Get out of the Soup

Dec. 2, 2008
Readers clarify a consistency complication.

This Month’s Puzzler
We add a polymer agent as a coagulant to a cosmetic tank. During development, the ingredient was added by hand. In a large bulk tank, this is too inconvenient. So, we enlisted an open-impeller centrifugal pump to batch the agent to the bulk mixing tank, i.e., reactor. Now, however, the product, which should have a consistency of tapioca pudding, resembles runny soup. How should we investigate this problem and what could be the cause? How do you suggest we can improve the consistency?

It seems that process development work has been done well but things are not working as planned on the commercial scale. The problem as stated does not tell how and where the coagulant is being added and if it is a liquid or a solid. If it is a liquid, it could be added using an eductor on the inlet side of the pump. This should disperse the liquid coagulant as it goes through the pump. If the coagulant is a solid, it can be added using similar devices that are commercially available. They generate sufficient vacuum to suck a liquid or solid. In both cases, the addition should be close to the cavity of the pumping device.
Girish Malhotra, president
EPCOT International, Pepper Pike, Ohio

When you use a centrifugal pump to move the agent, you are essentially adding a step to the batch process. The pump impeller whips the polymer, much like eggs in a blender. You still get eggs but they are different. The centrifugal pump is very likely adding heat and, quite possibly, air to the agent. If the polymer agent is tolerant and it suits the process flow, you could use a diaphragm pump. A peristaltic pump is even gentler on the pumped fluid. Both pumps I mentioned are very accommodating to adjustment of flow rate and pressure.
Tyrone Riley, maintenance supervisor
The Shepherd Chemical Co., Norwood, Ohio

The pump may be shearing the thickening agent and reducing its effectiveness. This could be tested in the lab using a blender to shear the material before adding it. Mixing intensity can often be a problem with thickeners.
Bennett Willis, assistant professor
Brazosport College, Lake Jackson, Texas

You are either imparting too much shear, tearing apart the coagulant, or not enough shear, allowing two phases to separate (although you do not mention any lumps). In a situation like this, I always go to the lab, testing small additions/unit time, with an adjustable-rate mixing device — getting an idea of “wetting” capabilities. Most times, I insist on master batches, in so far as possible, to be fed into the production batch tank/piping (venturi flow), creating a smoother mixing and more uniform product. Miscibility is the key.
Tom Murphy, CEO
Puritrol, Inc., Centerville, Mass.

There is a good chance that the polymer agent is being broken down by shear from the centrifugal pump. This could be investigated in the lab by making two batches of the product. One would be blended using virgin polymer agent, the other would use a polymer additive that has been stressed using a high shear agitator. If this is indeed the case, replacing the centrifugal pump with a positive displacement pump, such as a progressive cavity or hose pump, should solve your problem.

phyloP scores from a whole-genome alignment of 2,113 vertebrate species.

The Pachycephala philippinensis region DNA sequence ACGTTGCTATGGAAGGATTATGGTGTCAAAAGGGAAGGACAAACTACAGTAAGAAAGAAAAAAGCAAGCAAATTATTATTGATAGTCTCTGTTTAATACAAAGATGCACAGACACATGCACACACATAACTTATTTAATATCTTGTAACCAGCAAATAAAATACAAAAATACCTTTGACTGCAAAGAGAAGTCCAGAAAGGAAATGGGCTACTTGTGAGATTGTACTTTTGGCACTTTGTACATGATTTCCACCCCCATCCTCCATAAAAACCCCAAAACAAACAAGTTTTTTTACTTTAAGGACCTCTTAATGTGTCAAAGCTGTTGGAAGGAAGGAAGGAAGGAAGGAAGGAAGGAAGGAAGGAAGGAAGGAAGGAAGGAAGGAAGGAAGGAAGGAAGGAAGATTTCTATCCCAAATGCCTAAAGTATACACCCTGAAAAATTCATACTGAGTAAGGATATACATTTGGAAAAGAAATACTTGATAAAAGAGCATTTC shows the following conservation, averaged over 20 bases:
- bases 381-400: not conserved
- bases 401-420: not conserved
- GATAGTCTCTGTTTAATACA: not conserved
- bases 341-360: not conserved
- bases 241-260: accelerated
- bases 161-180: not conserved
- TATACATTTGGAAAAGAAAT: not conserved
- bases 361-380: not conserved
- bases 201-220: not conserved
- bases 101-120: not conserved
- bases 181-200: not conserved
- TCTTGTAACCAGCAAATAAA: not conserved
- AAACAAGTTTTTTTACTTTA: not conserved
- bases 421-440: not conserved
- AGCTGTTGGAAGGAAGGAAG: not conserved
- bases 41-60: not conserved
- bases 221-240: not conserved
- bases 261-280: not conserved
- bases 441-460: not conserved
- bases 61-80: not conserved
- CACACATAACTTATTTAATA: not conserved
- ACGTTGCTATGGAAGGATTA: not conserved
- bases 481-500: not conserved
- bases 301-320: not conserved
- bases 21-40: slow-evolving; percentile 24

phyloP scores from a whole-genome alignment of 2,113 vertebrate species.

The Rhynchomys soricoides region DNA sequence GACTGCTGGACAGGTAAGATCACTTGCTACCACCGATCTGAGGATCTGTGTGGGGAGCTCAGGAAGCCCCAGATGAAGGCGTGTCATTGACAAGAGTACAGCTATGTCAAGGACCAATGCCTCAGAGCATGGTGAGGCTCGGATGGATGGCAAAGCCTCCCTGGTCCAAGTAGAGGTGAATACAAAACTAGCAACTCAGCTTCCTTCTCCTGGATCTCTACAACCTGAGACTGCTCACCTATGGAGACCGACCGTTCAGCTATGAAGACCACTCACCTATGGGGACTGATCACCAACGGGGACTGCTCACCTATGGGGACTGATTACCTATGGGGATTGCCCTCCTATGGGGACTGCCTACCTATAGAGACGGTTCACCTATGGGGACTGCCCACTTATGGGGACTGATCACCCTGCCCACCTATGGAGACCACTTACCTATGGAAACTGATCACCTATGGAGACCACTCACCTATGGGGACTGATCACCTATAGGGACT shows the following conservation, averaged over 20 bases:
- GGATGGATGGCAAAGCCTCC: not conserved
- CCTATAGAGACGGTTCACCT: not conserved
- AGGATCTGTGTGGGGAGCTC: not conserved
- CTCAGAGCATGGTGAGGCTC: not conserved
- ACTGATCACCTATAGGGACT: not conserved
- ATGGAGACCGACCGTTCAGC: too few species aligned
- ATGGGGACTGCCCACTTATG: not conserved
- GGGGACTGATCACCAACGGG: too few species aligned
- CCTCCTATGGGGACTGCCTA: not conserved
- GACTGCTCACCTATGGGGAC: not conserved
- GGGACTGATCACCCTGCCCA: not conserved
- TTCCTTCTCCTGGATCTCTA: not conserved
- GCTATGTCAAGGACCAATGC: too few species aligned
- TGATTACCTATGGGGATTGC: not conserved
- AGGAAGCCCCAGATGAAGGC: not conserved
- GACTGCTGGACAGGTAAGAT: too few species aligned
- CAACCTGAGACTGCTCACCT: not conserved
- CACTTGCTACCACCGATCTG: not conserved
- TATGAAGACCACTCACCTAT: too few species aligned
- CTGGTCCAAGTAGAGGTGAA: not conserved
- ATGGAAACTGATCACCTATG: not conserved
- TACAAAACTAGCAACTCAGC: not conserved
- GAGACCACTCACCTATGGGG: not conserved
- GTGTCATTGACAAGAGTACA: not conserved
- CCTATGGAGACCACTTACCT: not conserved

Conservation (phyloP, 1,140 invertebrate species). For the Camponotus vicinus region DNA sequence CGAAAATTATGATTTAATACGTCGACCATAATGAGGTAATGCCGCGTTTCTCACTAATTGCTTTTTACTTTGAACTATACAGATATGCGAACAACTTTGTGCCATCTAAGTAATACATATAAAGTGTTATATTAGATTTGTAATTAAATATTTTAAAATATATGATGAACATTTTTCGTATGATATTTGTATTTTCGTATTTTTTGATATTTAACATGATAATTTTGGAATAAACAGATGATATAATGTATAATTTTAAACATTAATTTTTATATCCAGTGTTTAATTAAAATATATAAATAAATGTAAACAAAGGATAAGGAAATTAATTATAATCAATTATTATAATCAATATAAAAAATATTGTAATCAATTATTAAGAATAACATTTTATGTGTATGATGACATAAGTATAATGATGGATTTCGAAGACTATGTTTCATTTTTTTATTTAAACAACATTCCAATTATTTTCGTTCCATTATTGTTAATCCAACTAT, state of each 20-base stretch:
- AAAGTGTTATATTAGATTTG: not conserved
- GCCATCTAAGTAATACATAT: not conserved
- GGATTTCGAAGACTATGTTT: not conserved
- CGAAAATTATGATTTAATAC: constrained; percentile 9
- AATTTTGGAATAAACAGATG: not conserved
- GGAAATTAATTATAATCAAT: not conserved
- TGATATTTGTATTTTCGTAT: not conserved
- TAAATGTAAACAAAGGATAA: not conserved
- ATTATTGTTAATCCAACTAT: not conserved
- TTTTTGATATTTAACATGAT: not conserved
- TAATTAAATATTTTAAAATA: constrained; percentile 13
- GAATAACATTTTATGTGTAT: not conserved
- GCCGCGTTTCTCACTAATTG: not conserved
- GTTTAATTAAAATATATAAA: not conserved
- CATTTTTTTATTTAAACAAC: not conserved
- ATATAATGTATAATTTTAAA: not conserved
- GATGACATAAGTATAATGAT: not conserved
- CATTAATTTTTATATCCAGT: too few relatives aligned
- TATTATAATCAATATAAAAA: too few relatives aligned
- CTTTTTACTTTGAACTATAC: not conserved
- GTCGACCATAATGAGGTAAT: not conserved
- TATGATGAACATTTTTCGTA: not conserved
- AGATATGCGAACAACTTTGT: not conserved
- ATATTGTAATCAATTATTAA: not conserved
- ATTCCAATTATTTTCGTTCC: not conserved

Tom Patten, process engineer
O’Neal Inc., North Charleston, S.C.

It is probable the polymer you are using is a long chain hydrocarbon. These molecules fragment and lose their effectiveness when exposed to even the slightest of shear forces. Centrifugal pumps are exactly what you do not want to use when moving polymers like this — you need a low shear pump, e.g., a positive displacement pump. Find another way to do your mixing with low shear conditions. I bet if you contact your polymer vendor it can give you recommendations on how to do this; if not, there are other more qualified vendors out there. Talk to one of them.
Glen Oswald, engineer advisor
Mosaic Phosphates, Plymouth, Minn.

The centrifugal pump is putting too much shear in the additive and causing a viscosity change. Try using a metering pump of some kind with low shear capability.
Ron Strybos, salt cavern storage specialist
Air Liquide Large Industries U.S. LP, Houston

If you are adding a coagulant through a pump, you are both under-mixing and
over-mixing. Under-mixing in that mixing with a pump is very inefficient, perhaps only 10%, especially in a large tank. Over-mixing produces intense mixing in the pump, tearing the coagulated particles apart again — hence the soup. It is best to gently mix with an impeller, something like the milk industry uses for cottage cheese, etc. You should talk to the coagulant supplier.
Cliff Gaddis, senior project engineer
NOV-Brandt, Conroe, Texas

You are shearing the polymer with the centrifugal pump. Invest in a polymer make-down system.
Jon Robson, general manager
Wellons Water Technology, Vancouver, Wash.

Consider the possibility that the shear from the pump is reducing the molecular weight of polymeric coagulating agent. Reducing the molecular weight could very well reduce the viscosity of the solution. Testing a sample of the solution from before the centrifugal pump for susceptibility to shear thinning could point to the source of the lowered viscosity. If the centrifugal pump is the source of the problem, a lower shear pump could be the answer.
Rob Vermeulen, technologist
Applied Materials, Santa Clara, Calif.

Too much shear due to the use of a centrifugal pump is breaking down the polymer. Use a diaphragm pump for the polymer addition.
Many times when going from pilot plant to fullscale production, things that are least expected will jump up and bite you. While working for a major food manufacturer, one of these little guys bit me and my team.